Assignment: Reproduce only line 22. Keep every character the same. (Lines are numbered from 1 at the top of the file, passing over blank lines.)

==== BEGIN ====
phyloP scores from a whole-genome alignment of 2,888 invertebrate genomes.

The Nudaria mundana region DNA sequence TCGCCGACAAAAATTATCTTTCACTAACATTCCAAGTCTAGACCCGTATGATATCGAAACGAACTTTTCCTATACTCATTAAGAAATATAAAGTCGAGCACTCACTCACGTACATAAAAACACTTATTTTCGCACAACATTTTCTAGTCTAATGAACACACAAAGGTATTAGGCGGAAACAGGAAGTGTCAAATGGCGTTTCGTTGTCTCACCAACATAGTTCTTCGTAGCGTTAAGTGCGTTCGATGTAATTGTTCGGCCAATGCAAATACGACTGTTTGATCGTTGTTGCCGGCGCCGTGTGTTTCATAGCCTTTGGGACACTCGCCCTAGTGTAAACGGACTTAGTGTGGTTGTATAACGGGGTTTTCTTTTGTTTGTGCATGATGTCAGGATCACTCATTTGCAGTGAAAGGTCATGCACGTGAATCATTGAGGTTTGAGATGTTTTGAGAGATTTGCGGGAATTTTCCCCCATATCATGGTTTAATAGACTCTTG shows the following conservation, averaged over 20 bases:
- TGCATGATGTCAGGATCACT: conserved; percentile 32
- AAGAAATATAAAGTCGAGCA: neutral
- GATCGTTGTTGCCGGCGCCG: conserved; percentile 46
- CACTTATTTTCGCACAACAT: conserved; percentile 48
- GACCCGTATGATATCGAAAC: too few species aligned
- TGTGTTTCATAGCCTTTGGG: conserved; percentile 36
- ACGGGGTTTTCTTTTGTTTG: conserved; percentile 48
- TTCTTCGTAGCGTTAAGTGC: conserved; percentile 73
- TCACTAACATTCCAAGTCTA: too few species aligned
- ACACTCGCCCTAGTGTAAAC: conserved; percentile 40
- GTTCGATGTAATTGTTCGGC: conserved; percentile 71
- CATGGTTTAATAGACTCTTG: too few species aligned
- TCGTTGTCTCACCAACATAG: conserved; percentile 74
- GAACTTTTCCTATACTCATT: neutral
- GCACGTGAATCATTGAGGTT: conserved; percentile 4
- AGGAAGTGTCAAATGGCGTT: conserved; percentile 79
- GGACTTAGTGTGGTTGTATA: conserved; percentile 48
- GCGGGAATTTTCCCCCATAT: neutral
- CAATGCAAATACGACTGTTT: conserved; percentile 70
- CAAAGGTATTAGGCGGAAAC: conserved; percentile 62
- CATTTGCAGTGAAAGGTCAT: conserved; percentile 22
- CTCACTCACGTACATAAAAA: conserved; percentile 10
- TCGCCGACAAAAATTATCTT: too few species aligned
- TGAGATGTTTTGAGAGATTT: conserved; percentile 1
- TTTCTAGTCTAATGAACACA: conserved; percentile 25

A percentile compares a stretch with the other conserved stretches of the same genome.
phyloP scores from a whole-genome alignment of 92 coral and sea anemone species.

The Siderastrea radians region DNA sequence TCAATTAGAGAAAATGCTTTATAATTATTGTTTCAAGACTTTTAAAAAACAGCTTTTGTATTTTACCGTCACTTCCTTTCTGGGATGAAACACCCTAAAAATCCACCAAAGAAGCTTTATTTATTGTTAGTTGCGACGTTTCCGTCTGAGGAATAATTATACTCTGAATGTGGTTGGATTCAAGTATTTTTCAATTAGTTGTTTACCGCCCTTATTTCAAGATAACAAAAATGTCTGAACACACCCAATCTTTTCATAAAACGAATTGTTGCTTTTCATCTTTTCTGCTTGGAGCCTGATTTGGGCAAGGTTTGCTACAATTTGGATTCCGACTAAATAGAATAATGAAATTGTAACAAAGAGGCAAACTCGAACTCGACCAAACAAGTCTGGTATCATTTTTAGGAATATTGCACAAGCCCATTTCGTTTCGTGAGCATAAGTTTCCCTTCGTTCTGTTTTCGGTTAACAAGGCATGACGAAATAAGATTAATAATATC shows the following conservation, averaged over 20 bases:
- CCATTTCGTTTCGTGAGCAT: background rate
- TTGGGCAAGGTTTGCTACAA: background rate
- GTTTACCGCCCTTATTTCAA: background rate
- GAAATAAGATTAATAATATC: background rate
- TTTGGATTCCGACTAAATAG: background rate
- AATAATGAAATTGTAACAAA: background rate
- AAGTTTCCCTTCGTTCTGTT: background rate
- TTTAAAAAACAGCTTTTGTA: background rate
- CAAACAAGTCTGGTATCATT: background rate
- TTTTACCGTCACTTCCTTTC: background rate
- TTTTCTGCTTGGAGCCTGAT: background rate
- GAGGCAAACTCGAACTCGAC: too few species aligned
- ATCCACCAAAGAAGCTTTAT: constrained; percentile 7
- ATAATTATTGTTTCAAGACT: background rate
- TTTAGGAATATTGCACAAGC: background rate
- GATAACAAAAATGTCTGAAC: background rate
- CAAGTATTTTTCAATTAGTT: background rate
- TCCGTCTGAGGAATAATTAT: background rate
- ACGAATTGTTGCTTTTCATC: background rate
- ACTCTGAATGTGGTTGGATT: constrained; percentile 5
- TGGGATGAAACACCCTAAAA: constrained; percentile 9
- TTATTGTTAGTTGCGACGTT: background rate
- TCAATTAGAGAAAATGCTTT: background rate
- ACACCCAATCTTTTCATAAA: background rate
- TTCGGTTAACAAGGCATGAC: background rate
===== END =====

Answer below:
- CAAAGGTATTAGGCGGAAAC: conserved; percentile 62